This holiday season also brought a special immediacy to our feeling of connectedness with close family. We are a blended family in that our three daughters are from a previous marriage of mine. It is a particular joy that the interaction with Arlene has always been one of such warmth and mutual affection. 

Our oldest daughter, accompanied by three grandchildren, arrived on Christmas Eve from the San Francisco area to be with us for five days.  It was the very first visit to Europe for the grandchildren. At this stage, the term grandchildren seems something of a misnomer. The oldest is 21 and will soon graduate from the University of Oregon. She spent her junior year living and studying in Japan. The next is 20 and in college and the youngest is 18 soon to graduate high school.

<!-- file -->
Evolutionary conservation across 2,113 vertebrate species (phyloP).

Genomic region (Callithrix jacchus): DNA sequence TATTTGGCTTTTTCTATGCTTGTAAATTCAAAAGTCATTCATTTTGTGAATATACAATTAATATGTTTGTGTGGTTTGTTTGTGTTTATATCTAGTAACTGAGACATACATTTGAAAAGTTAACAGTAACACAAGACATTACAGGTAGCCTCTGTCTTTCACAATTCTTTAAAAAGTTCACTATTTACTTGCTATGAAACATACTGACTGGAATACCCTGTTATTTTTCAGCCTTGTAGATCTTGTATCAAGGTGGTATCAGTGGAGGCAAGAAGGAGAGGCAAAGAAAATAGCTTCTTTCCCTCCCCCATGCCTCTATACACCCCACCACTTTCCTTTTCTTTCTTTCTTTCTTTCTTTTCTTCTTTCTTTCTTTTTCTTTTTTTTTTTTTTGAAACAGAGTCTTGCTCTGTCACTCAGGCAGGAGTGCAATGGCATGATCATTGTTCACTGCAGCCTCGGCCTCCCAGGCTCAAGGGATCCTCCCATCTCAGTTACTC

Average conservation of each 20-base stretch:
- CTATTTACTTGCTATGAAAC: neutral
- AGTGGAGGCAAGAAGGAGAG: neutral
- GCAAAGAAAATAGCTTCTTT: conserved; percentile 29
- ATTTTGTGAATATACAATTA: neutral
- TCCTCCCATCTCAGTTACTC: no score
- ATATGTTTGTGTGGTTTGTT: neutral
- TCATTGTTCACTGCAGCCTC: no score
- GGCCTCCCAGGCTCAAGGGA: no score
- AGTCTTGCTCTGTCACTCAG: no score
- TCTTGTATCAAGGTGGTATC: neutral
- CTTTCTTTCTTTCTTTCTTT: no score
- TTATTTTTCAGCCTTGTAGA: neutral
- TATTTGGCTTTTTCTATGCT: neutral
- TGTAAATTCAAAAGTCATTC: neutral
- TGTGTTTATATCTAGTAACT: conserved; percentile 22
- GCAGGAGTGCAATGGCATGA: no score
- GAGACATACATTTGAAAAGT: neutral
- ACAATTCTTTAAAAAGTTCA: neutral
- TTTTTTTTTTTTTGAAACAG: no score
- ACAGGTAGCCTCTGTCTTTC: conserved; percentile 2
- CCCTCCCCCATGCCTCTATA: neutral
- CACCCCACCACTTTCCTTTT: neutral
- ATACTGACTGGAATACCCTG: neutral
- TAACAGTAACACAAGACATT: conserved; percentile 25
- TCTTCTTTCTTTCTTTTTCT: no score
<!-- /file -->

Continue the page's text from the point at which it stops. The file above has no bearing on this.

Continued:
We have seen them over the past five years when visiting the U.S., but we are no longer looking into the faces of ‘children’. These are now expressive, young adults each with their own distinctive personality. It was a wonderful visit we will cherish for a long time. It was interesting to experience each of us exploring how to re-relate to each other after we had all been through a variety of life changing experiences since we were last together.

The family was enthusiastic to be here and to gain a sense, first hand, of what their grandparent’s life in Italy is actually like.  They had a sense that we have been pleased with our new life, but it is another thing entirely to come here to experience it first-hand.  Our 20-year-old grandson made an interesting observation that affirmed our perception of how connected we feel after five years as residents of Ascoli Piceno.  In our walking excursions exploring the town, inevitably we met various Italian friends and acquaintances. Later, our grandson observed, “The faces of your Italian friends light up when they see you”. As do ours when we see them.